Keroche faces winding-up orders over Sh9.1bn KRA suitTuesday October 11 2022
More trouble awaits Keroche Breweries after a law firm that has been defending the Naivasha-based alcohol manufacturer in cases against the Kenya Revenue Authority (KRA) petitioned the High Court to wind up the troubled brewer over a debt of Sh233.7 million.
Hamilton Harrison & Mathews (HHM) Advocates wants the brewer liquidated under the Insolvency Act and an official receiver appointed as the provisional liquidator.
The top corporate law firm says Keroche has been unable to settle the legal dues that arose in the firm’s long-running fight with the KRA that have seen the taxman shut down the brewer over a Sh9.1 billion unpaid bill.
“In the circumstances, it is just and equitable that the company be liquidated,” the law firm says in the petition, which is to be mentioned before the High Court’s deputy registrar on October 13.
Keroche has been fighting the KRA’s bid to shut down its factory over unpaid tax.
Read: KRA in fresh bid to shut down Keroche Breweries
The brewer obtained orders blocking the taxman from closing the factory pending the determination of the case.
While allowing the reopening of the company, the High Court directed Keroche to be paying the demanded tax in instalments.
Keroche, owned by the Karanja family, previously linked its woes to a Sh351 million demand, but the KRA sought to paint the brewer as a tax cheat who owes the State over Sh22 billion in unpaid taxes.
The tax battle has been charged with political undertones after its co-founder, Tabitha Karanja, opted to join politics. Ms Karanja won the race for the Nakuru senate seat in the August 9 elections. Keroche’s legal woes mounted recently after the Employment and Labour Relations court directed it to pay its former managing director, Sam Shollei, Sh45.5 million for unlawful sacking.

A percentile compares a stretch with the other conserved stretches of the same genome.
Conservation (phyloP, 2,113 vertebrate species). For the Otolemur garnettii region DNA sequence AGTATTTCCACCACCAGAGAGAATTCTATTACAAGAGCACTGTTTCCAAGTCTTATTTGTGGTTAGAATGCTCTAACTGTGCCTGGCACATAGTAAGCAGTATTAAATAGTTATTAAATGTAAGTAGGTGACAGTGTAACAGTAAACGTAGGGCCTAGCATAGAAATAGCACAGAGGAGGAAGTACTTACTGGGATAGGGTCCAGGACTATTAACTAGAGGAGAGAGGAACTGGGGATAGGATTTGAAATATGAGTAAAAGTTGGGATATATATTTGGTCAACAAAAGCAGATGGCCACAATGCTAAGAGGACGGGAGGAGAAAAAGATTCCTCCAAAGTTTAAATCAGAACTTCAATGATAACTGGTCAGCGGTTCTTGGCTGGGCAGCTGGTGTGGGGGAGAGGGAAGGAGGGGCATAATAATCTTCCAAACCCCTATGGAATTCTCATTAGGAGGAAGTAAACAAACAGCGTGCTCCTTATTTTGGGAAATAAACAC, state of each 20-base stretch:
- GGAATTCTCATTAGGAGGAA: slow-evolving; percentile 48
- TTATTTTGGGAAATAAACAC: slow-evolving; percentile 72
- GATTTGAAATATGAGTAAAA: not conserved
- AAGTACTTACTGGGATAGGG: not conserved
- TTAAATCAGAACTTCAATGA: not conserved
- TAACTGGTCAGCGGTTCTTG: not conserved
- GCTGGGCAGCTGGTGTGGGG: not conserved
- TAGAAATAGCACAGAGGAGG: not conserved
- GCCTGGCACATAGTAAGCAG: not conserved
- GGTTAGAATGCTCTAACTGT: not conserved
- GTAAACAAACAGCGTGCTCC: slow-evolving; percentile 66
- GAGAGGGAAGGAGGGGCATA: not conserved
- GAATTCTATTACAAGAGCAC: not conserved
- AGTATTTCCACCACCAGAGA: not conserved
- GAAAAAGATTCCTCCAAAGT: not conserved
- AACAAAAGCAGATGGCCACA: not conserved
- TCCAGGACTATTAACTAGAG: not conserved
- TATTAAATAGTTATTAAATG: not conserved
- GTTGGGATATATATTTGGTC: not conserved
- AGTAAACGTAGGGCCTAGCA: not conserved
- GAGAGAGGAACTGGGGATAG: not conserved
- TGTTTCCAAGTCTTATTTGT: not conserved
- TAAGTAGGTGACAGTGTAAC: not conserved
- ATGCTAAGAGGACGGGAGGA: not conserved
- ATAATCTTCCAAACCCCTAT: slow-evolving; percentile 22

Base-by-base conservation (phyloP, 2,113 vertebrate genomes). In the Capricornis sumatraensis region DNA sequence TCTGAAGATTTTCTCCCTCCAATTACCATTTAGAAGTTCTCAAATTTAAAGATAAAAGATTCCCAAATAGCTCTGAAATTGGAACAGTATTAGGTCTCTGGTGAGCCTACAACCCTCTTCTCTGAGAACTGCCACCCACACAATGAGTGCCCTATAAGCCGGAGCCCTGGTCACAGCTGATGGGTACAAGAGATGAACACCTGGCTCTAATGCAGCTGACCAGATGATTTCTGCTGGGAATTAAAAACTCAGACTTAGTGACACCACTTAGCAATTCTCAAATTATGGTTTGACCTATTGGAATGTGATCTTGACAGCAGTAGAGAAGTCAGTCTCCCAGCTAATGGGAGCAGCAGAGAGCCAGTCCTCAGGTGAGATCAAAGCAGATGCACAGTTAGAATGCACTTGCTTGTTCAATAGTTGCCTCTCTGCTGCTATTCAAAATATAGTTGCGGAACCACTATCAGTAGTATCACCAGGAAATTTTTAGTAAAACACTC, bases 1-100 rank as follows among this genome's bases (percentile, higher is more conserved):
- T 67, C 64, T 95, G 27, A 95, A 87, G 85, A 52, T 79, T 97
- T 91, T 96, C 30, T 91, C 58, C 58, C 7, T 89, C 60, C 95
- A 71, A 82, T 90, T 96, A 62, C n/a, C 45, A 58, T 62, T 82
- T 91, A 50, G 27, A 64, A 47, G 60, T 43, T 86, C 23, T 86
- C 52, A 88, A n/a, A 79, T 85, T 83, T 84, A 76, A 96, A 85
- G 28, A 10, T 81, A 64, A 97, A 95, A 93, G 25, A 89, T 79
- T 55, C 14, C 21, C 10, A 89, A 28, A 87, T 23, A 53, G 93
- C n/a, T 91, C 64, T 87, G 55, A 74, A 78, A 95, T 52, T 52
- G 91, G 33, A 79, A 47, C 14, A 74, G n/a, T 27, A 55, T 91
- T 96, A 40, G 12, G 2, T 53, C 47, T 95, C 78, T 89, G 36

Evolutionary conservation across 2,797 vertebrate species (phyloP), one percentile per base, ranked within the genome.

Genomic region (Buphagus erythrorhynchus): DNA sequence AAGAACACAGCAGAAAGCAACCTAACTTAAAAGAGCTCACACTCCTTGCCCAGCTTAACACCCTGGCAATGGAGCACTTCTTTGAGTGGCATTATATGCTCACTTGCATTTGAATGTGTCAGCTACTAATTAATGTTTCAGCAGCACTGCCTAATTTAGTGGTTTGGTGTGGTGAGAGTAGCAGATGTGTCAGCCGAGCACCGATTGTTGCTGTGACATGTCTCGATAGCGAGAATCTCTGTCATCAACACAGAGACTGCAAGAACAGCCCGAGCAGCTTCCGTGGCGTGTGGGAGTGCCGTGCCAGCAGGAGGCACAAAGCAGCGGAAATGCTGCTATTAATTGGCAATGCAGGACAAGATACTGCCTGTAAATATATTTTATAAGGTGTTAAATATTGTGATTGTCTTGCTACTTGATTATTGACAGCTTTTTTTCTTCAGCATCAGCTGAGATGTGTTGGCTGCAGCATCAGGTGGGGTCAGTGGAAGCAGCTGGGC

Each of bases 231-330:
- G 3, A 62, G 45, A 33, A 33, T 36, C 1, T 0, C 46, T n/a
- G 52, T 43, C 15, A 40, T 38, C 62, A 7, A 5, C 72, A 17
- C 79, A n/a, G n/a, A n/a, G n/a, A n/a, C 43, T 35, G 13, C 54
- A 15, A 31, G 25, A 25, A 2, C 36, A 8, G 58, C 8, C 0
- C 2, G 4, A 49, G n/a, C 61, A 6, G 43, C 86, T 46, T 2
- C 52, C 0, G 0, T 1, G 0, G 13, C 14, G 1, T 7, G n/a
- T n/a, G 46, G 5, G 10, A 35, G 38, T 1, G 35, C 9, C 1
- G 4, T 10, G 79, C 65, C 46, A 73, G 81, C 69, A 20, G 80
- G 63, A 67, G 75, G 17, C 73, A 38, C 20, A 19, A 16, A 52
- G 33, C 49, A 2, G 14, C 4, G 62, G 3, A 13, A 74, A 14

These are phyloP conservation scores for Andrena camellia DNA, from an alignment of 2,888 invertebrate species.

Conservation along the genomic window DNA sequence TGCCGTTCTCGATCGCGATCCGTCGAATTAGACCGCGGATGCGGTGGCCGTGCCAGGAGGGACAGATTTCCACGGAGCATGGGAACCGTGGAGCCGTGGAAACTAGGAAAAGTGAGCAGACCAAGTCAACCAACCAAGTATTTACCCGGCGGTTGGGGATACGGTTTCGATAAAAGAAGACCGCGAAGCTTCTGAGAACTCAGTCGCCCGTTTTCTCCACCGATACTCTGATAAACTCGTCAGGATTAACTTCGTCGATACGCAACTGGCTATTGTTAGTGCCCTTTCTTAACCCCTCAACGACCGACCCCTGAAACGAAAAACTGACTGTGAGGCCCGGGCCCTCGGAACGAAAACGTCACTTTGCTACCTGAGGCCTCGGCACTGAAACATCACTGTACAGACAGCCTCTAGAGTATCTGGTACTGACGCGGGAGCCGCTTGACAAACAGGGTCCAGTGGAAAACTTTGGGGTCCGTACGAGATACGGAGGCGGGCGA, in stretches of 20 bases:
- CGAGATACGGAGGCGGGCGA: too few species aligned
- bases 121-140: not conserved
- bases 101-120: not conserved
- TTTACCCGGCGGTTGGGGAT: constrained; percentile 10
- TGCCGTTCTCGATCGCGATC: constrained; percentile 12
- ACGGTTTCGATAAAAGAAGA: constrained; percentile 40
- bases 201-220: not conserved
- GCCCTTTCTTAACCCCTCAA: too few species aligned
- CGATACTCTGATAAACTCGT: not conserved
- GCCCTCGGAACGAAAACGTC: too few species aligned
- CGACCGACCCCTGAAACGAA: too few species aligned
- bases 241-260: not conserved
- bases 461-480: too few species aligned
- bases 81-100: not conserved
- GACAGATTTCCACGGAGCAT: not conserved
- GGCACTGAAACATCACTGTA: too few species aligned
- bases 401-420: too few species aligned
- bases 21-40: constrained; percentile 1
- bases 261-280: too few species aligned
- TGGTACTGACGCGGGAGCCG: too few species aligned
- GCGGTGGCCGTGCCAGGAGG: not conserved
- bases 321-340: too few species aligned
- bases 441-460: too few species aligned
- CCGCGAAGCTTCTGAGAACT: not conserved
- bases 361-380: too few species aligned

In the case filed by HHM, the law firm says Keroche’s debt stood at Sh233.7 million as at July this year for four different cases and continues to attract interest.
Keroche had sought to delay the demand of the payments or quash the amount but the plea was rejected by the High Court in March last year.
The law firm says the unpaid fees stem from legal services that it rendered to the company while fighting against KRA before the tax appeals tribunal.
The KRA was demanding more than Sh9.1 billion in excise duty on the firm’s fortified wines and Viena Ice ready-to-drink vodka. The law firm said it served the company demanding payment in March through email and registered post, but Keroche has refused to pay, leaving them with no option but to file the insolvency case. In March last year, High Court judge John Mativo dismissed Keroche’s bid to quash the legal fees arguing that it was excessive.
Keroche argued that the taxing master was wrong for basing the instruction fees against an erroneous assessment of tax demand. The brewer also said the instruction fees were excessive.
The judge dismissed the objection saying the taxing properly considered all the material before him and properly exercised his discretion in arriving at the decision. “I am persuaded that he applied the applicable schedule in taxing the bill. On the whole, the client (Keroche) failed to demonstrate that the taxing master misdirected himself or improperly exercised his discretion or arrived at an inordinately high or unreasonable award to warrant this court’s intervention,” the judge said.